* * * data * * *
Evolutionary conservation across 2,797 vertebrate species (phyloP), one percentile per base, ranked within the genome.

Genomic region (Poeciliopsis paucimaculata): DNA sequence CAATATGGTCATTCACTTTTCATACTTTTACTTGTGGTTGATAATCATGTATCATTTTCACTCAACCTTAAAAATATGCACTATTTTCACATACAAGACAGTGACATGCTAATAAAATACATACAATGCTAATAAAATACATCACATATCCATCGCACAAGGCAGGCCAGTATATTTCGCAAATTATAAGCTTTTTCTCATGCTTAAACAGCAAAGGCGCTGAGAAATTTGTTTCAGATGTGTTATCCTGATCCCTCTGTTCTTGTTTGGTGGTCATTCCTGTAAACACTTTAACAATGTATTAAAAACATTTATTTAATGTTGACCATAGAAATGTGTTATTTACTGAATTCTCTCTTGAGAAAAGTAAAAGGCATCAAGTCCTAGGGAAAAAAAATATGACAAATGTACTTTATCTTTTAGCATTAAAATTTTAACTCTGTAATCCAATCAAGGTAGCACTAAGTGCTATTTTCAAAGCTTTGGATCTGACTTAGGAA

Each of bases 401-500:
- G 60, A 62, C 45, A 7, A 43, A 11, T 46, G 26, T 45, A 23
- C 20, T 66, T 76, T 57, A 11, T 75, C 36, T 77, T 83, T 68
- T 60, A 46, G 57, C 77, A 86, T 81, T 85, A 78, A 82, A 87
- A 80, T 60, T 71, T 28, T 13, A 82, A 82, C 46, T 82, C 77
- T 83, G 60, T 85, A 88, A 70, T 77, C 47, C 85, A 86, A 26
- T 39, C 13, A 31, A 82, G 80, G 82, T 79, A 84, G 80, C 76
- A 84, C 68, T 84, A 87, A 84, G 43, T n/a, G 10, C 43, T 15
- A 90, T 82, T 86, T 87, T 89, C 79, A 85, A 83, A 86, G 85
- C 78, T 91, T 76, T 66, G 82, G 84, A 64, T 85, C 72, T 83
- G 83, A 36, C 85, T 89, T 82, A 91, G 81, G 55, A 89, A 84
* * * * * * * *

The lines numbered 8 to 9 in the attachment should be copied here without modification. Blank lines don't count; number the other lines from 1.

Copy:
- T 83, G 60, T 85, A 88, A 70, T 77, C 47, C 85, A 86, A 26
- T 39, C 13, A 31, A 82, G 80, G 82, T 79, A 84, G 80, C 76